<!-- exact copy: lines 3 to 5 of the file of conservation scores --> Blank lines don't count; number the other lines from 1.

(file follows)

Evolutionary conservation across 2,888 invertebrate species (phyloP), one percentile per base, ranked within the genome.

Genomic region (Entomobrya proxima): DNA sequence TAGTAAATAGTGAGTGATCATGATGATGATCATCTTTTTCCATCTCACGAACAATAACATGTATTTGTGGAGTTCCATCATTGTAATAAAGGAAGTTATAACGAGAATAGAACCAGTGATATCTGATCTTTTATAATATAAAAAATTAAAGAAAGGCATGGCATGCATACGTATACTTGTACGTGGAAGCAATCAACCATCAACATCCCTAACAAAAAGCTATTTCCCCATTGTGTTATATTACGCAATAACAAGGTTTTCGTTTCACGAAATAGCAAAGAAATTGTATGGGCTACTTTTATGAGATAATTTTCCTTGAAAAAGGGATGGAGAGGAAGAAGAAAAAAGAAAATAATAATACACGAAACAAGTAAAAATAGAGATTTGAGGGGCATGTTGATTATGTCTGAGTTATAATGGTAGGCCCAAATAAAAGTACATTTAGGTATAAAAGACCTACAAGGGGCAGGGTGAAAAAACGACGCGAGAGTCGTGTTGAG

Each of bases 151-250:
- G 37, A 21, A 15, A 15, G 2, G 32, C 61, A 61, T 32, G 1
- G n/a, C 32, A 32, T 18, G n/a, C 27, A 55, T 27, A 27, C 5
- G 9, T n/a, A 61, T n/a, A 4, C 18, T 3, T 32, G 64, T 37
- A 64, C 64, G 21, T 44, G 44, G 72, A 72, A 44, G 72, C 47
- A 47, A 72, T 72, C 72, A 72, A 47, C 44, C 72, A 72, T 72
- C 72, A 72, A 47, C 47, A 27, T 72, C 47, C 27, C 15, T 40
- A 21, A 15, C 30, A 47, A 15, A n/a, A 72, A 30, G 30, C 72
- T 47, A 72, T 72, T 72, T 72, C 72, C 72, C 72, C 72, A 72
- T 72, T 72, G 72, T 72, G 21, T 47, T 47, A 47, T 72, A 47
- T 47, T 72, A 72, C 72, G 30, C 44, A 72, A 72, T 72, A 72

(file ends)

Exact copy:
Each of bases 151-250:
- G 37, A 21, A 15, A 15, G 2, G 32, C 61, A 61, T 32, G 1
- G n/a, C 32, A 32, T 18, G n/a, C 27, A 55, T 27, A 27, C 5